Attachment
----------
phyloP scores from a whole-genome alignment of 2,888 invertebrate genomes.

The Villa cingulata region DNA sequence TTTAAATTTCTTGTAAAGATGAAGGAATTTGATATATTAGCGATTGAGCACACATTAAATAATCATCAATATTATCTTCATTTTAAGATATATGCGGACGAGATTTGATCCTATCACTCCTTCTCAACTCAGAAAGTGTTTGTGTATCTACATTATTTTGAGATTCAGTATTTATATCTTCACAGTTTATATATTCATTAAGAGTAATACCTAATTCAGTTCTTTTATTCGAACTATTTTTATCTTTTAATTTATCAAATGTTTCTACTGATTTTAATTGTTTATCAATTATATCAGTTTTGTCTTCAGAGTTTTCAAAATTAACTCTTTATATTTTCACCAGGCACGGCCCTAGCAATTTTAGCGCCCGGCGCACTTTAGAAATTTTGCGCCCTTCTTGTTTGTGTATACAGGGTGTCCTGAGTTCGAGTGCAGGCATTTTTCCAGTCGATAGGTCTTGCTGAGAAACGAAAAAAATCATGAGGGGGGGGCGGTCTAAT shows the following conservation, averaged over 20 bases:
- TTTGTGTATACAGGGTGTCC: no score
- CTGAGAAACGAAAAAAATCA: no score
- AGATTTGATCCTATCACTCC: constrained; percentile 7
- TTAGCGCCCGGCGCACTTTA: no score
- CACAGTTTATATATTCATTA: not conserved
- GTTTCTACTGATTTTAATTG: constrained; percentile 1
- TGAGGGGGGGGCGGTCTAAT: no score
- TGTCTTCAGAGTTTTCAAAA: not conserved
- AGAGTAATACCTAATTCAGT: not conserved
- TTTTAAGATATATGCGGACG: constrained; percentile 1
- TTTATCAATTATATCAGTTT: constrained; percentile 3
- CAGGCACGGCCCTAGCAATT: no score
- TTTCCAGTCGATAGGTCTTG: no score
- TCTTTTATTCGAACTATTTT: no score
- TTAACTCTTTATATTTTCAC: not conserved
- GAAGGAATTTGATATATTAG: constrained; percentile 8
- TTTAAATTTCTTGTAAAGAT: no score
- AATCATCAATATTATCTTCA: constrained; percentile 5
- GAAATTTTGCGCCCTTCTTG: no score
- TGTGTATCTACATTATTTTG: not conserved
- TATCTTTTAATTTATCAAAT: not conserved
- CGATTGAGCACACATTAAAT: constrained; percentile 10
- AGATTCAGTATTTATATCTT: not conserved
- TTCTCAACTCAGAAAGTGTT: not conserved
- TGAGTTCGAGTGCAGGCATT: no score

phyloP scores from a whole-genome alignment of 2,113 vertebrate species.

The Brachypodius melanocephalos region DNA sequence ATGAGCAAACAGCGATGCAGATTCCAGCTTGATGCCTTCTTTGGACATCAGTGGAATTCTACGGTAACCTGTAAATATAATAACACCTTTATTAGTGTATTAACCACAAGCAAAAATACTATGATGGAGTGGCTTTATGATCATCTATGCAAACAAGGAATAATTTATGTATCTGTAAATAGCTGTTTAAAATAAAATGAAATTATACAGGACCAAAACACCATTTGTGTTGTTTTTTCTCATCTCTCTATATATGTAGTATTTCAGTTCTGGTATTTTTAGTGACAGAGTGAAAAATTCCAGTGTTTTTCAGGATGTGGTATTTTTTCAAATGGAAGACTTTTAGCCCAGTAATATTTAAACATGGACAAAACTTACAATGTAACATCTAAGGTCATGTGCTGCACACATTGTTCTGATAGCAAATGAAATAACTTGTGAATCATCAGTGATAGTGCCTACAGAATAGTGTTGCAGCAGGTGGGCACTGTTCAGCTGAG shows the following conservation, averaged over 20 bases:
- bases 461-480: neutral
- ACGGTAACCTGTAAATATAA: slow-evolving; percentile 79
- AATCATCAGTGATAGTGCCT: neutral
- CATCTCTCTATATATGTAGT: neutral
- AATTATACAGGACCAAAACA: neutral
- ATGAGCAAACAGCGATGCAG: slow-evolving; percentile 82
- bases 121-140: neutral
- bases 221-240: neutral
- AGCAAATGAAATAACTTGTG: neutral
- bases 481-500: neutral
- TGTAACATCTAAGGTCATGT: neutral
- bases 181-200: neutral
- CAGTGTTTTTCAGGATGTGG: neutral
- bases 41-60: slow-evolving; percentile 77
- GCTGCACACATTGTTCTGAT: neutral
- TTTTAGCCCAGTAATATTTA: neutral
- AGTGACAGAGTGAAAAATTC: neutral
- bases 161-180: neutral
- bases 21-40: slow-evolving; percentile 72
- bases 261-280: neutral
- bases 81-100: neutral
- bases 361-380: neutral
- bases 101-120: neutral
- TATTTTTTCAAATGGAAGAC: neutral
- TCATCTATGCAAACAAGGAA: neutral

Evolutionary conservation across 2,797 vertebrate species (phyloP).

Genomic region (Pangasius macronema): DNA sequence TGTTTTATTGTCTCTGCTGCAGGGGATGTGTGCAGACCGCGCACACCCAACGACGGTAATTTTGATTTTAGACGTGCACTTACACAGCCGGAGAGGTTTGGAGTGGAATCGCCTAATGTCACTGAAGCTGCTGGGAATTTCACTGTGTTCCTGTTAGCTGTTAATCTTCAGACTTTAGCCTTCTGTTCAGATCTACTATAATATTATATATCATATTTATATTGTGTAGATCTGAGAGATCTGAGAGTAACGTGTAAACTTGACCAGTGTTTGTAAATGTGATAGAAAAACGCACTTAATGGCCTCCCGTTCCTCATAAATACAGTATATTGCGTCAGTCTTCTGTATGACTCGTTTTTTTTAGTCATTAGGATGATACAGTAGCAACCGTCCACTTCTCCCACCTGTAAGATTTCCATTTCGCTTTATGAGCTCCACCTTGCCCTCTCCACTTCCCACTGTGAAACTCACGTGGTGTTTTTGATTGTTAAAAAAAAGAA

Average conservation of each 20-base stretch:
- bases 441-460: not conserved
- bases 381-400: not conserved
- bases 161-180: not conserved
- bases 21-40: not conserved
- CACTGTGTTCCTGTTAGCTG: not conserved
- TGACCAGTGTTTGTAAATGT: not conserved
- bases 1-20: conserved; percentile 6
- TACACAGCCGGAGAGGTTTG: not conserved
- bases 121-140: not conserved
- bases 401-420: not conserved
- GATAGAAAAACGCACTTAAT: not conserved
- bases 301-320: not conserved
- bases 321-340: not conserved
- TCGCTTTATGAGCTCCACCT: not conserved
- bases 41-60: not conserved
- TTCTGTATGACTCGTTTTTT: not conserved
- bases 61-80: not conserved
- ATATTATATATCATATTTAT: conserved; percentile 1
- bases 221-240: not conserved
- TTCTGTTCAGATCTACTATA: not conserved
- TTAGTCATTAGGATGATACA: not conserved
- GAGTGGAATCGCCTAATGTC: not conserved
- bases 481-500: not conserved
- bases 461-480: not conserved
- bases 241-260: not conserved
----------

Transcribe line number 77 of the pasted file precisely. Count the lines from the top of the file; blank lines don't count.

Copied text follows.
- TTCTGTTCAGATCTACTATA: not conserved